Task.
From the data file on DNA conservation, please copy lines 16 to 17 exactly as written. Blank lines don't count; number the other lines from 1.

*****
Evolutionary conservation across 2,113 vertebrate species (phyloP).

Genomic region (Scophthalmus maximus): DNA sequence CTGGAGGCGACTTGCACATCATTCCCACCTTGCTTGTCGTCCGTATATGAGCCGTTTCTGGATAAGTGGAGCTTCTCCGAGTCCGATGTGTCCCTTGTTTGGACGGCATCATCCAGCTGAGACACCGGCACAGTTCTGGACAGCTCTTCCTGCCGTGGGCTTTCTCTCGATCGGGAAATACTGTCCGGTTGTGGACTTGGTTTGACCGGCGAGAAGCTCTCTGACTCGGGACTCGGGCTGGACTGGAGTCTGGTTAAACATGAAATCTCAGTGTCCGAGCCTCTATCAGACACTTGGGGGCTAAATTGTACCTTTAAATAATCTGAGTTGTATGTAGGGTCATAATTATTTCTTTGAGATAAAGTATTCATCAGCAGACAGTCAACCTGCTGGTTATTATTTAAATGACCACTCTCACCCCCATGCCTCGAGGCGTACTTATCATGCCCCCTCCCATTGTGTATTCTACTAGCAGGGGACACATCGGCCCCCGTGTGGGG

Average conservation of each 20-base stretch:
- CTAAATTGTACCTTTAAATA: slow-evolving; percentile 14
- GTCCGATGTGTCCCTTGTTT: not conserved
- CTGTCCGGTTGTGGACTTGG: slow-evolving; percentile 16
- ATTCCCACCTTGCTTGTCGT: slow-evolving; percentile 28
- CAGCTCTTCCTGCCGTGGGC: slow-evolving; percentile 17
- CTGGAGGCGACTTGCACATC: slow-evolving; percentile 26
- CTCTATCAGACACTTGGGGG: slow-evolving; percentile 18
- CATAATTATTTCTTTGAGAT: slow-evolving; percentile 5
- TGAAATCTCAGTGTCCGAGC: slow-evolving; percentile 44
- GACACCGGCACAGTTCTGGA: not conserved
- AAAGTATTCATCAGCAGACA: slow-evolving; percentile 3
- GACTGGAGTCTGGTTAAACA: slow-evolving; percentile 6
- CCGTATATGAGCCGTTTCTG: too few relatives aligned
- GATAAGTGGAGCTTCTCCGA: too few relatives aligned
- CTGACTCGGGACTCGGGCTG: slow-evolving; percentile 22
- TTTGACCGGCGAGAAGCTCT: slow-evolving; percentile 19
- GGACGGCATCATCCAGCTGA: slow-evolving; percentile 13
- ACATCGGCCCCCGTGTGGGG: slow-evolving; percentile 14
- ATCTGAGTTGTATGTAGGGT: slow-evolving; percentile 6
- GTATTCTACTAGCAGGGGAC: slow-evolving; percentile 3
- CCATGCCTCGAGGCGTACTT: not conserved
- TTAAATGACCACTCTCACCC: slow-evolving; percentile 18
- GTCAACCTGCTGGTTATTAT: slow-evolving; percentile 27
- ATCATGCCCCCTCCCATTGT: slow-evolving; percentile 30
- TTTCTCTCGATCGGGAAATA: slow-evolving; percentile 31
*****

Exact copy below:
- CCGTATATGAGCCGTTTCTG: too few relatives aligned
- GATAAGTGGAGCTTCTCCGA: too few relatives aligned